Why You Should Never Plant Buddliea in a Butterfly Garden.
Sounds ridiculous I know but the experts are all saying that Buddliea davidii cultivars are the last thing you want to plant in a butterfly friendly garden.
There are many reasons I can think of. I got rid of mine about three years ago when I realised what little use they actually were.
So before you surf off to another page or web site thinking I'm a nut case here is a list of the top three reasons.
1 They are an invasive foreign plant.
2 The nectar is addictive so other surrounding plants don't get pollinated.
3 No butterfly or moth species lay their eggs on buddliea.
So lets ellaborate.
We all know Buddliea grow along railway lines and in waste ground. And have you seen how they grow on buildings?
The estimated damage to listed buildings by Buddliea runs into tens of thousands of pounds.
Viewed by the Department for the Environment, Food and Rural Affairs (Defra) as an invasive non-native species. Its "invasion history" has been charted from its introduction to the UK in the 1800s to the first record of the plant in the wild in 1922.
Defra says the highly-dispersible seed of what was originally a garden plant has resulted in extensive buddleia populations in the wild, where the shrub has often out-competed native vegetation and reduced biodiversity.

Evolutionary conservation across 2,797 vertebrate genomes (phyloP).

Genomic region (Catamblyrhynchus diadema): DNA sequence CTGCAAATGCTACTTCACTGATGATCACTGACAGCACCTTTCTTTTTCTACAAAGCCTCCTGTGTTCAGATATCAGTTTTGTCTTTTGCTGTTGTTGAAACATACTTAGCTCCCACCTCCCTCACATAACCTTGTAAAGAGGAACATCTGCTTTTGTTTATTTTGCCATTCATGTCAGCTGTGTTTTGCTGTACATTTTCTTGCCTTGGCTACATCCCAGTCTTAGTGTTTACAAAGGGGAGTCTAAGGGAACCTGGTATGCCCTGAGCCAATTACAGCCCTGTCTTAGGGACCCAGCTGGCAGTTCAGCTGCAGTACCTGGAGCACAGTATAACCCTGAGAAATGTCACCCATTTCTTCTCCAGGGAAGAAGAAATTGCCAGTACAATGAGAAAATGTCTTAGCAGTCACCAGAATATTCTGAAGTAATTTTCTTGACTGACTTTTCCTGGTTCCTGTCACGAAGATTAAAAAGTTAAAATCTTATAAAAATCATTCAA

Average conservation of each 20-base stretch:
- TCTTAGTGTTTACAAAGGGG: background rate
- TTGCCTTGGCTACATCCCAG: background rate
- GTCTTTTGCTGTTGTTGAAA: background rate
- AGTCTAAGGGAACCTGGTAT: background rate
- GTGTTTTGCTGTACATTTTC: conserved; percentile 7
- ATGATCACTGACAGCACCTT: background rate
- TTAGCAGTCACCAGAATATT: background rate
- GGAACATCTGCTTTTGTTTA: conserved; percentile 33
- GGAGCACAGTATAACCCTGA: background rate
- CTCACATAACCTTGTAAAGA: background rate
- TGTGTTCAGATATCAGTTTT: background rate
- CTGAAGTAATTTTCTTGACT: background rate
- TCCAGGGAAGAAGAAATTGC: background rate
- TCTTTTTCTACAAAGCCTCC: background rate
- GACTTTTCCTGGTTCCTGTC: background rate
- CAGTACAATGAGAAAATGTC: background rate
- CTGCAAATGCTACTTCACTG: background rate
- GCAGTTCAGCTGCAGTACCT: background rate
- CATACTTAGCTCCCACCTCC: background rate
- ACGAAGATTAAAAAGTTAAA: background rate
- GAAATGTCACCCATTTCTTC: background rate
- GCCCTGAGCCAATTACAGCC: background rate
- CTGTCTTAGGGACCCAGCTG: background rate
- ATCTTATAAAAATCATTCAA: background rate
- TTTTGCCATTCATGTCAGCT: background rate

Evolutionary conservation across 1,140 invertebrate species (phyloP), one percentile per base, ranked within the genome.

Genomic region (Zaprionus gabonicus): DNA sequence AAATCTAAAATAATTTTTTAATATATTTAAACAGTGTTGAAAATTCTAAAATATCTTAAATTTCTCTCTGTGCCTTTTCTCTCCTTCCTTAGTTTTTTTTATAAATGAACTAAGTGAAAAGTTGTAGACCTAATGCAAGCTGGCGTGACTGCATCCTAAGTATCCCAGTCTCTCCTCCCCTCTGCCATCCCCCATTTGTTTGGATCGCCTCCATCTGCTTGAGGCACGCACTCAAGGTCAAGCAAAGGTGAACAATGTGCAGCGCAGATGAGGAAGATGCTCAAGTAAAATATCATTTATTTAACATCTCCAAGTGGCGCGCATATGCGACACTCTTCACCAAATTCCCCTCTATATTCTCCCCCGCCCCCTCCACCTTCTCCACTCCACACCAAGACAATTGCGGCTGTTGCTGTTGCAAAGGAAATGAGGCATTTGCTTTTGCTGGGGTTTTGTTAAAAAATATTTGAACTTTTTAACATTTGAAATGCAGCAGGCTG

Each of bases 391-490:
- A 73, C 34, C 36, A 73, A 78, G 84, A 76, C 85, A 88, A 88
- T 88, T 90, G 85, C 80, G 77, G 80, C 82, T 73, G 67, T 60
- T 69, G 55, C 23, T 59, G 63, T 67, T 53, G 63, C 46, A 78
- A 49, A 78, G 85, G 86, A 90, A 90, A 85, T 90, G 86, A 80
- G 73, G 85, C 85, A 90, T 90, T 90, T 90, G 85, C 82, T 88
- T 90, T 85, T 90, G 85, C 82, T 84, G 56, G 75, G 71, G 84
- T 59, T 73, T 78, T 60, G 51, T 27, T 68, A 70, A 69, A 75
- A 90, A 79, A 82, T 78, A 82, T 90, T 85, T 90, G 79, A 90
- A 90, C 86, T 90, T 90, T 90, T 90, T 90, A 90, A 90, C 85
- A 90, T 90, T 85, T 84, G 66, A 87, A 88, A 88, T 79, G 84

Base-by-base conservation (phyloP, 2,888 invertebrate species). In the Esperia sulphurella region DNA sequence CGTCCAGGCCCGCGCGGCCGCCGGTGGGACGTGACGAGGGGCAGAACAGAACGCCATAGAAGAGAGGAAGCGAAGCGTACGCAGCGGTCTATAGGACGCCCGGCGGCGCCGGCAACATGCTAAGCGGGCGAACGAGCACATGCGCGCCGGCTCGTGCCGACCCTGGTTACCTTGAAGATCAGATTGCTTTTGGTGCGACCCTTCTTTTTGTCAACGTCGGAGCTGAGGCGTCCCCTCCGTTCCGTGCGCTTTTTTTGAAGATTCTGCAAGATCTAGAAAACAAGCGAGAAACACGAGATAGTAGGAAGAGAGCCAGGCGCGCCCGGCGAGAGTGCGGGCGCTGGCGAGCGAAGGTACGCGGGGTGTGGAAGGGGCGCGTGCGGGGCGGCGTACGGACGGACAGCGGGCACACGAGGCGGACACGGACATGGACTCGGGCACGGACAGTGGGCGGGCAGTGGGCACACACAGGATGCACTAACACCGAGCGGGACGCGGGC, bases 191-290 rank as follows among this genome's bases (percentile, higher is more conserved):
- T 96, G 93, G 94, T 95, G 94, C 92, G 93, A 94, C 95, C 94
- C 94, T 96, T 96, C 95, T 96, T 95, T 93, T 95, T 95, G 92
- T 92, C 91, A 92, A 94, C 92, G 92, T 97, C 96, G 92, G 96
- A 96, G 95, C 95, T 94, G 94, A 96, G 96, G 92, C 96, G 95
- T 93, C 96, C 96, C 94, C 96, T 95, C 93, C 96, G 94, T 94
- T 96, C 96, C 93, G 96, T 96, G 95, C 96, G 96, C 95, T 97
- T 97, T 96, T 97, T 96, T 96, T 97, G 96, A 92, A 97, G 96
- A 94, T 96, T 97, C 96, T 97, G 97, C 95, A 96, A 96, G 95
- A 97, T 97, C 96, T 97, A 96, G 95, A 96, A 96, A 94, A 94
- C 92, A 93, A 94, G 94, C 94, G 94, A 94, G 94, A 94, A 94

Buddleia has been blamed for the destruction of chalk grassland at Folkestone Warren, a site of special scientific interest (SSSI) in Kent. Clouds of butterflies used to be seen there, but now only common species can be spotted and even these are in decline, with the rarest ones disappearing altogether. Buddleia was eliminating butterfly habitat by killing off everything else, and while the shrub provided food for adults and larger insects, other plants were needed for butterflies in their larval stages.
The nectar is so highly charged that insects become addicted to it and flock to the plants en masse. This means that surrounding flowering plants go unpollinated. once again it's nearly always our native wild flowers that lose out to these invasive foreign plants.
So what should we plant instead? I hear you ask. Well how about following this link and choosing some fantastic nectar rich natives from the lists.